“Christmas” and “Gyeongju” are probably mentioned in the same sentence about as often as “Nascar” and “feta cheese.” However, like any tourist destination with a thriving resort industry, Christmas does indeed come to Gyeongju, and it does so with its own unique style. Over the last decade Christmas in Korea has gone from being observed only by devout Christians to a holiday much heralded by shop keepers and romantic couples alike. The resulting Christmas festivities I’ve heard one sour Scrooge describe as being “just not quite right.” Indeed, the florescent cross-cultural fusion with which Koreans celebrate Christmas probably has both Christmas and Korean traditionalists spinning in their graves. However, as an aficionado of international kitsch, I can only applaud in glee. For what two things on earth are kitschier than Christmas and Korea? It’s truly a match made in Heaven, or Hell depending who you ask.
Of course there’s no better place in Gyeongju to revel in the unholy union of Christmas kitsch and Korean tourist schmaltz than Bomun Resort. It’s been a family tradition for the last few years to have Christmas dinner at the Hilton Hotel’s gourmet buffet (no, that’s not an oxymoron… really). But the Hilton always serves the same food (aside from their sausage fest every October), so this year, for a bit of variety, we decided to try out the Hyundai Hotel Buffet instead. Neither the Christmas kitsch nor the food and the Hyundai Hotel failed to please. Walking through the door we were greeted with a lovely tableau of grinning snowmen perched beside a foam ice model of Cheomseongdae Observatory. Keeping with the theme, next to the wine and cheese shop was another Cheomseongdae covered in chocolate hearts surrounded by gingerbread houses and candy Santas. Then by the window was a Christmas tree arbor with complete with a glowing, papier-mache Rudolph custom designed for Christmas family photo ops. The only thing missing was a pink marsh-mallow model of Seokguram Grotto with Buddha sporting a Santa hat and beard. There’s always next year.
The food of course was fabulous. The Hyundai’s lunch buffet was heavy on seafood, complete with a raw bar, which was perfectly fine with me. I was quite happy to gorge myself on grilled shrimp, smoked salmon and raw oysters. For veggie friendly fare, I was quite taken with the pumpkin au gratin and the herb tomato soup was delectable. The Spanish olives and feta added some flare to and otherwise bland salad bar. The Hyundai isn’t shy about catering to Korean tastes either, which is understandable considering we were the only westerners and the place was packed. The galbi-jim was tender and savory the sliced duck was delicious enough to go back for thirds. I gave the kimbap and chop-chae a miss though. Saving the best for last, the flan and fruit tarts left me barely able to waddle back to the car. Fortunately there was a self-service espresso machine on hand which helped stave off a post-dinner food coma.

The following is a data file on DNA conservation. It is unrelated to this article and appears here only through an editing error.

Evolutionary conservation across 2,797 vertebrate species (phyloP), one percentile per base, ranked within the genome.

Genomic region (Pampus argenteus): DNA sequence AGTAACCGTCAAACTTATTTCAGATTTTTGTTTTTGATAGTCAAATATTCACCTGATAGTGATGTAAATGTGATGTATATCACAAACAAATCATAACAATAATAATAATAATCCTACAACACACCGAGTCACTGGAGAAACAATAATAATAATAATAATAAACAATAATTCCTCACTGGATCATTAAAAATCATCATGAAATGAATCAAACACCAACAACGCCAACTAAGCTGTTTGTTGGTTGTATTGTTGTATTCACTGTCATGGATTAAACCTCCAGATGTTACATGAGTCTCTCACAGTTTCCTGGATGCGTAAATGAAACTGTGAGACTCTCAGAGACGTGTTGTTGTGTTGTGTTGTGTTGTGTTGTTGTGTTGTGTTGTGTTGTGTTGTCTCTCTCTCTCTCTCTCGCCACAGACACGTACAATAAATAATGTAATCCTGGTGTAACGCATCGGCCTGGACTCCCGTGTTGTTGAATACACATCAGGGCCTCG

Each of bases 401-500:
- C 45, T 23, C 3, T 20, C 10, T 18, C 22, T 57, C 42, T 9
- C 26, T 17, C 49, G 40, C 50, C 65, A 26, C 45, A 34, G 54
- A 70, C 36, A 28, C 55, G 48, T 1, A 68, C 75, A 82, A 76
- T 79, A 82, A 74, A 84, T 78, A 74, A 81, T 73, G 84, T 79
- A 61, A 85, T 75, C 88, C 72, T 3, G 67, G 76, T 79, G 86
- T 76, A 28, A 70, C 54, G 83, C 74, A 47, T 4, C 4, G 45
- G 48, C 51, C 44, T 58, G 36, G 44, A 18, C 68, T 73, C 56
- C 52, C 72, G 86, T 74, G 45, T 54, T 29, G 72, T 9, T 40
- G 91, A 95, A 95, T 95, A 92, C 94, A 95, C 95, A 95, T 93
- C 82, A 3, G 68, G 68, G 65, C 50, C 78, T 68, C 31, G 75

A short disclaimer though: After almost seven years living in Gyeongju, I’ve developed a sliding scale as far as restaurants go. The only western restaurants in town (aside from the usual assortment of craptapulous fast food joints) are a half dozen so-called Italian restaurants that put chili pepper in their tomato sauce and cater to colleges kids on dates. So, if you live in Seoul and eat at the Wolfhound or Outback every weekend, then you might not find the food at the Hyundai Buffet to be anything special. The same goes if you’re fresh off the boat from back home. (In fact, I had the displeasure of spending one Christmas dinner at the Hilton with a food snob who’d just arrived from NYC. He spent the whole meal critiquing the food and the whole table wanted to drown him in the Christmas punch by the end of it.) That said, if you’re looking to celebrate a special occasion at a restaurant serving a wide variety of high quality cuisine in a family friendly atmosphere, you could do a lot worse than the Hyundai Buffet. And the gorgeous lake-side view is just icing on the cake.
The lunch buffet is served at the Hyundai Hotel’s “Sara” restaurant from 12:00 to 3:00 pm and costs 36,500 won (including tax) per person. The dinner buffet is a bit pricier at 49,000 won a head and is served from 6:00 to 9:00 pm. Reservations are recommended (phone: 054-748-2233). To get to the Hyundai Hotel, follow N.R. 4 going east out of Gyeongju towards Bomun Lake. At the “T” intersection, turn left and follow the road around the north side of the lake for about 5 minutes. The Hyundai will be the second hotel on your right after the golf course. Those who are car-less can catch bus # 10, 16, 18 or 700 from across from the “Shiwae” Bus terminal. The “Hyudai Hotel” bus stop is just outside the hotel’s main gate.
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